Apr 182015
 

Ever since I got back from England, my neurodoc has been selecting poems and reading one to me at the end of each session. Although he speaks slowly and enunciates fairly well, I have to concentrate hard, keep my eyes on his face, in order to follow and understand. This week, he read out Because I could not stop for Death by Emily Dickinson. He didn’t tell me who the author was, just read the title and the poem.

When I asked who the author was, he asked me to tell him. I couldn’t. He told me. At the time, there was no memory, no connection in my mind. It was like I heard a familiar name but she and the poem were strangers to me.

I also had had trouble understanding some of the words. I don’t think it was entirely a matter of his pronunciation being different than what I would be used to. For example, when he said “gazing,” I thought I heard “grazing.” I’m not sure I understood “Immortality.” And midway through stanza 3, I wasn’t sure what he was saying and stanza 4 too. I got a bit lost. Stanza 5 took me the whole of it to be able to visualize. It was like an ah-ha moment when I realized the roof was at ground level. Still, I did not “see” that it was a grave till after I read the interpretation.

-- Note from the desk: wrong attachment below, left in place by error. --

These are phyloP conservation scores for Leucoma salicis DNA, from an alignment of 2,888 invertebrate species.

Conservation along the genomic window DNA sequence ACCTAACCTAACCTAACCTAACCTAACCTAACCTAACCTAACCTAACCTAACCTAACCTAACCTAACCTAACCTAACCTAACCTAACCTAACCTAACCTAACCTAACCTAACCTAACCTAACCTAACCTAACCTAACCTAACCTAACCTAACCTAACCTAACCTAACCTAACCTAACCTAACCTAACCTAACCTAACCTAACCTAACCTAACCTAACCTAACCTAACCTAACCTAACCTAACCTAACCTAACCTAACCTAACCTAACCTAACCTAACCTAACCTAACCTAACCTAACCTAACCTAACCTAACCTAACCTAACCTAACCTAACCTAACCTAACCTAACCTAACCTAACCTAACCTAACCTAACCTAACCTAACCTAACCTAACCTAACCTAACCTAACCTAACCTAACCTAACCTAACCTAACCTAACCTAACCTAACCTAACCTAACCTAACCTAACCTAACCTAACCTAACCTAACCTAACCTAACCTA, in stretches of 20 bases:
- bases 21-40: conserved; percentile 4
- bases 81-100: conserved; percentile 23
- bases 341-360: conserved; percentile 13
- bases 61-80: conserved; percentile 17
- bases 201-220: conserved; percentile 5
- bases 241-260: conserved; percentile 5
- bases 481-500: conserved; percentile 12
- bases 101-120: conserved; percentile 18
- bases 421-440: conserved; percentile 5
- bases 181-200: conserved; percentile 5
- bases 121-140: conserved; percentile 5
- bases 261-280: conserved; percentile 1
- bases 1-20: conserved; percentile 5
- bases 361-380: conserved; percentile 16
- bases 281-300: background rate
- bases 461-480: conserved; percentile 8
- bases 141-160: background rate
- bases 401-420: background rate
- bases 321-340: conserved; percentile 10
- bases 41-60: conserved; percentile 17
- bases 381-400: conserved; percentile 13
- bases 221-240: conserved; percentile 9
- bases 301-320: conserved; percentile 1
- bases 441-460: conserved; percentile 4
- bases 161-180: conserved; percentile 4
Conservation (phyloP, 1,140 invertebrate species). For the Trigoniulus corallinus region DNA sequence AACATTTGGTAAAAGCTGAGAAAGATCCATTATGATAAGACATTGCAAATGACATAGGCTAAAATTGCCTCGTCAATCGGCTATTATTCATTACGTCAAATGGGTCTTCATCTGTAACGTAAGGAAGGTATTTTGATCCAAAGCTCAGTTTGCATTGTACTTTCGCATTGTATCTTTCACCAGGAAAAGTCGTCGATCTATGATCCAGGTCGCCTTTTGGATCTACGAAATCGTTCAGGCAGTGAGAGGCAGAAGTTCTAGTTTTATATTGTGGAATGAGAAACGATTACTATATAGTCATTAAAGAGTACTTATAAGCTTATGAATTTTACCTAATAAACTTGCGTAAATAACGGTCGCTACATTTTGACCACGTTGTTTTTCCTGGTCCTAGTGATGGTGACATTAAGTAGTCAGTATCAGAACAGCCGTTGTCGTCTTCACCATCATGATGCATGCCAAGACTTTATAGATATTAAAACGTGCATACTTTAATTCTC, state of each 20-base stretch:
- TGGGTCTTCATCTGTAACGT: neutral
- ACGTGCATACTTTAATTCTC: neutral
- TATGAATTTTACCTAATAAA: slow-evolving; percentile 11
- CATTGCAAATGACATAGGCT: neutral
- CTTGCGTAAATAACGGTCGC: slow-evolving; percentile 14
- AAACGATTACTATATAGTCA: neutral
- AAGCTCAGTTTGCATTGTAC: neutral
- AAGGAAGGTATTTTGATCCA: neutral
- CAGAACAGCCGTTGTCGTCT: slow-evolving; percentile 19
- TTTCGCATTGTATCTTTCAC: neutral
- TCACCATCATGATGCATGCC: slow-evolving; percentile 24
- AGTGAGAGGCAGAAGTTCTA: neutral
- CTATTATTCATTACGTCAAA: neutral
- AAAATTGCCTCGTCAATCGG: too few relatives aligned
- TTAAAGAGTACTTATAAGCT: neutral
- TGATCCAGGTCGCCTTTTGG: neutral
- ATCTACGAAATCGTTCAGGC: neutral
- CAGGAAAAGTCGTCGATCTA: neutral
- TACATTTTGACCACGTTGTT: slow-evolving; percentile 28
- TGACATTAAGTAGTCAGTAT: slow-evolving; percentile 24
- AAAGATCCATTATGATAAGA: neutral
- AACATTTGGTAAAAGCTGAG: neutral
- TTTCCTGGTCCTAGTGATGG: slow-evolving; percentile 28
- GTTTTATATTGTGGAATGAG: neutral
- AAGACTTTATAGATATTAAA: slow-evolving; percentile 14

He offered it to me, but I shook my head.

Much later, I changed my mind, decided to look up the poem and read it silently to myself. I went, ohhh, as I read words that had escaped me when being read to me. 

I then read the interpretation.

And then I understood the poem as if I had glimpsed the surface of it but yet discerned none of what was underneath. 

And when I let a day or two lag and looked again, I knew I had read this poem when I was young and read poetry regularly, not just in school, when I didn’t have trouble understanding at least surface meanings.     

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  • Diane

    Very moving — thanks for sharing, Shireen!

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